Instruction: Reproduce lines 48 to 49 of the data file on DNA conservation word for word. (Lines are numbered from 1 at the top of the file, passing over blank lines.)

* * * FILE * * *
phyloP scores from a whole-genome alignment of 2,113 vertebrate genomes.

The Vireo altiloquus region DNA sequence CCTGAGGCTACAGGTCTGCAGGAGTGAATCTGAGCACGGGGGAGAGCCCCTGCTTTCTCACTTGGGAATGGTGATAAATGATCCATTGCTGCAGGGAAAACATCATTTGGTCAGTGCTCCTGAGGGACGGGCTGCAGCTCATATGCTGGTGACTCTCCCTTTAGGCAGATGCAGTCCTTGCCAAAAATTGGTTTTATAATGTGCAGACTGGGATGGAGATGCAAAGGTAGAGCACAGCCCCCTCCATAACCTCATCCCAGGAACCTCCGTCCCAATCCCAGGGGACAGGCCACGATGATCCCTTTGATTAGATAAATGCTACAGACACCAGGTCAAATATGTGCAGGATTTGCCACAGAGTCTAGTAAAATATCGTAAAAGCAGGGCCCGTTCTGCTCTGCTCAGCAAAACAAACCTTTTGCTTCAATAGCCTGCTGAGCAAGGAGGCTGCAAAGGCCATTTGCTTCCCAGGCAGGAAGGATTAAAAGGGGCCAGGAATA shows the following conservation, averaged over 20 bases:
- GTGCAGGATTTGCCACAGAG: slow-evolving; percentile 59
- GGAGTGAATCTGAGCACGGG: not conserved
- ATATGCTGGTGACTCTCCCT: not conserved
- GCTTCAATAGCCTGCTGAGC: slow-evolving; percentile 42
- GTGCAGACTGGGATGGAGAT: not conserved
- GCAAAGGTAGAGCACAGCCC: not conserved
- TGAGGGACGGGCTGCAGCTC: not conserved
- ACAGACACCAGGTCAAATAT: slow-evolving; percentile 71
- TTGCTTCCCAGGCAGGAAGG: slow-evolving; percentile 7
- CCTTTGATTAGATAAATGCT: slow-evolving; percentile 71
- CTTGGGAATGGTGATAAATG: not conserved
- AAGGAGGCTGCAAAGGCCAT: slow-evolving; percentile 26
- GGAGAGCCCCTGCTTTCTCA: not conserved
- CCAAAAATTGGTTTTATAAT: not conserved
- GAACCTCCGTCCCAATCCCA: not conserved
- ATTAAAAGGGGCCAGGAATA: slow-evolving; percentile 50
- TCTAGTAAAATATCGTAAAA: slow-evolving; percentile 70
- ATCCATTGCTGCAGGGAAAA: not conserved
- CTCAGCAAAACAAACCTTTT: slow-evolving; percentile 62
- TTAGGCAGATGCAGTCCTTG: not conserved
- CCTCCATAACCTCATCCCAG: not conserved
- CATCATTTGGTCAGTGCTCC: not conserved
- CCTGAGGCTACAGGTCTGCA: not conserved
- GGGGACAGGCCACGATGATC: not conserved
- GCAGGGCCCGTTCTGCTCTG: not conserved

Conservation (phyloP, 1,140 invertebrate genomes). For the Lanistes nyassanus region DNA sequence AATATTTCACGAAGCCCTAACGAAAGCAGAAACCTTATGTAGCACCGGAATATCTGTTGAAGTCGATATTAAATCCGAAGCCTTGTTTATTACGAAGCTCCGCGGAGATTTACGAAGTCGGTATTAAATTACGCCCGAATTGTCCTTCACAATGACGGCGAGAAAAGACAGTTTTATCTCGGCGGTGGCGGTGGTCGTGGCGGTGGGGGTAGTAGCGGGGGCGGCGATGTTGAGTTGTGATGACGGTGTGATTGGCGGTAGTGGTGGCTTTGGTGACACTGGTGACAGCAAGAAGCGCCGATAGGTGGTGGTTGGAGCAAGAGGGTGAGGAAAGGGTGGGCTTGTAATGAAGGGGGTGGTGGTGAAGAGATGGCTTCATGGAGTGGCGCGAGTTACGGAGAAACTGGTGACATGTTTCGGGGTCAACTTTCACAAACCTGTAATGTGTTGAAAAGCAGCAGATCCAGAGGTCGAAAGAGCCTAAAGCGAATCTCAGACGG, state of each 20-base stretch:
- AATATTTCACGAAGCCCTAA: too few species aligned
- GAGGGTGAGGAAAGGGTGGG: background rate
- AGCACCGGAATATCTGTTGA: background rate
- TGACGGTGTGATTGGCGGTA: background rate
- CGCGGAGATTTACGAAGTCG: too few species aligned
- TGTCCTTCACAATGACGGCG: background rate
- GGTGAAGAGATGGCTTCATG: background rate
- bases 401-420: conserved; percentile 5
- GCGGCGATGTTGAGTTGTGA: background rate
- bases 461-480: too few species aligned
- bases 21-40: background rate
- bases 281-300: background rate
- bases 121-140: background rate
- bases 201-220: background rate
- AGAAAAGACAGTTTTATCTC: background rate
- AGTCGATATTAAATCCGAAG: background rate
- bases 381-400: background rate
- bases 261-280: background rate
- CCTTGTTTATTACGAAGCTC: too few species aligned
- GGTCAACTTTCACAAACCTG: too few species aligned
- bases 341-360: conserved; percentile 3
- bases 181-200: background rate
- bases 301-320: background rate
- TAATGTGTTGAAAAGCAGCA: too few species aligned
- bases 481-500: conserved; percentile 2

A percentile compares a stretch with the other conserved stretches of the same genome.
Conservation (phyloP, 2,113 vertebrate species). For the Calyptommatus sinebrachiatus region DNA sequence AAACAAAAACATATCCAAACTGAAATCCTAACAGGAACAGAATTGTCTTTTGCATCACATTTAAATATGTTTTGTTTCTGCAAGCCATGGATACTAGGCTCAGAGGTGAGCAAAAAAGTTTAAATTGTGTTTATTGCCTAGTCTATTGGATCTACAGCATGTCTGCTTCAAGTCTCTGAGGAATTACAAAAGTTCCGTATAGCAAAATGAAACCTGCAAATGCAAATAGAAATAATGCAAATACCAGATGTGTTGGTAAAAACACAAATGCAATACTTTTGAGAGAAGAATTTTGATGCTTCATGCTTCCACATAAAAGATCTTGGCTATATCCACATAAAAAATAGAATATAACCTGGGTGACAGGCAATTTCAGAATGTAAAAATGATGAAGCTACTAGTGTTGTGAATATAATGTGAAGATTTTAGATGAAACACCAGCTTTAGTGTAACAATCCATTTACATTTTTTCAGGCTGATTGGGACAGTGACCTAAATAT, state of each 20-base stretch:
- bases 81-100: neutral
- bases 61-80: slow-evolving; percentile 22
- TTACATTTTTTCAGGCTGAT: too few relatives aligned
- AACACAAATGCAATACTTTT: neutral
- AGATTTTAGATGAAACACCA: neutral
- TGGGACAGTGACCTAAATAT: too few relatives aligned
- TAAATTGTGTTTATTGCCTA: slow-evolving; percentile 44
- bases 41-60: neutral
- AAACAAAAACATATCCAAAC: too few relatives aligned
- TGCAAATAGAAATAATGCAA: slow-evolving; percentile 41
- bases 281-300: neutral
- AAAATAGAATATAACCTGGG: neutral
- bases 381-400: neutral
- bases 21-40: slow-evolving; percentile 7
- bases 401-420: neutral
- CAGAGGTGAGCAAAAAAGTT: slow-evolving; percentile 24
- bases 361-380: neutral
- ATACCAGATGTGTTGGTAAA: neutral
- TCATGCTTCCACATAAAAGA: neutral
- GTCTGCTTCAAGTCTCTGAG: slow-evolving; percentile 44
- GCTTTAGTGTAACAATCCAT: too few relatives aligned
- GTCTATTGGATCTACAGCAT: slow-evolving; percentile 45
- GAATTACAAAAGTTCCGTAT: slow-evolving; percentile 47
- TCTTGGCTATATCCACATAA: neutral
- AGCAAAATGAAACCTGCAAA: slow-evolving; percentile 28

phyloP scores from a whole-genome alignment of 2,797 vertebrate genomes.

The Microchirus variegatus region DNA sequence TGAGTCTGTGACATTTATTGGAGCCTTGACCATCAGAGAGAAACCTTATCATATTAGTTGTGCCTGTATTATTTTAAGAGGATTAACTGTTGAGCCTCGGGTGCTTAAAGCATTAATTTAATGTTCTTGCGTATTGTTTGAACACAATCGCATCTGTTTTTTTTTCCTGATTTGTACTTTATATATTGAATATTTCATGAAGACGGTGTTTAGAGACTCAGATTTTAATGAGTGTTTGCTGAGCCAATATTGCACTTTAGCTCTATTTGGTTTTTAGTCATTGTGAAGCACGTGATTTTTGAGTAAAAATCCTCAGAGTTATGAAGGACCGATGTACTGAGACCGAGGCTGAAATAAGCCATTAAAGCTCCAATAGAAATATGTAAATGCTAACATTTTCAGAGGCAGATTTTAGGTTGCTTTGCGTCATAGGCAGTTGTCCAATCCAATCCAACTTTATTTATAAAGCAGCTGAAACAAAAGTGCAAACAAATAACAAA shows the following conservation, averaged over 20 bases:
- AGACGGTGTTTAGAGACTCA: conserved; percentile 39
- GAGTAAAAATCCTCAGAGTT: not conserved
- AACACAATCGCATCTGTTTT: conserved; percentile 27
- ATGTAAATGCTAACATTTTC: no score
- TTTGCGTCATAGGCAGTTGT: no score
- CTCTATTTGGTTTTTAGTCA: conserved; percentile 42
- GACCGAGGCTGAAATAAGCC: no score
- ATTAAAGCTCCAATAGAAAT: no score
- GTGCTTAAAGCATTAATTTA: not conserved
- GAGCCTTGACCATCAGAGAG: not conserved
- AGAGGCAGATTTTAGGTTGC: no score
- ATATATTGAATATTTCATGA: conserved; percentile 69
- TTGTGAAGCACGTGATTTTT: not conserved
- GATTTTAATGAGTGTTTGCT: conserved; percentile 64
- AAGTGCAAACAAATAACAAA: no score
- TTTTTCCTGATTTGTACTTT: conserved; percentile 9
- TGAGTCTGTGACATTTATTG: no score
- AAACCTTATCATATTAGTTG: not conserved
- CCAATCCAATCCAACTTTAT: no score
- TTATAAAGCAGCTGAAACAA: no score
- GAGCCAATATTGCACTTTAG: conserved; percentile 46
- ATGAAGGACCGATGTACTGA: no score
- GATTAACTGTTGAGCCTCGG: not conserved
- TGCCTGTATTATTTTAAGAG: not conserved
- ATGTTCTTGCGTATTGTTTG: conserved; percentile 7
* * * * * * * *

- GGTCAACTTTCACAAACCTG: too few species aligned
- bases 341-360: conserved; percentile 3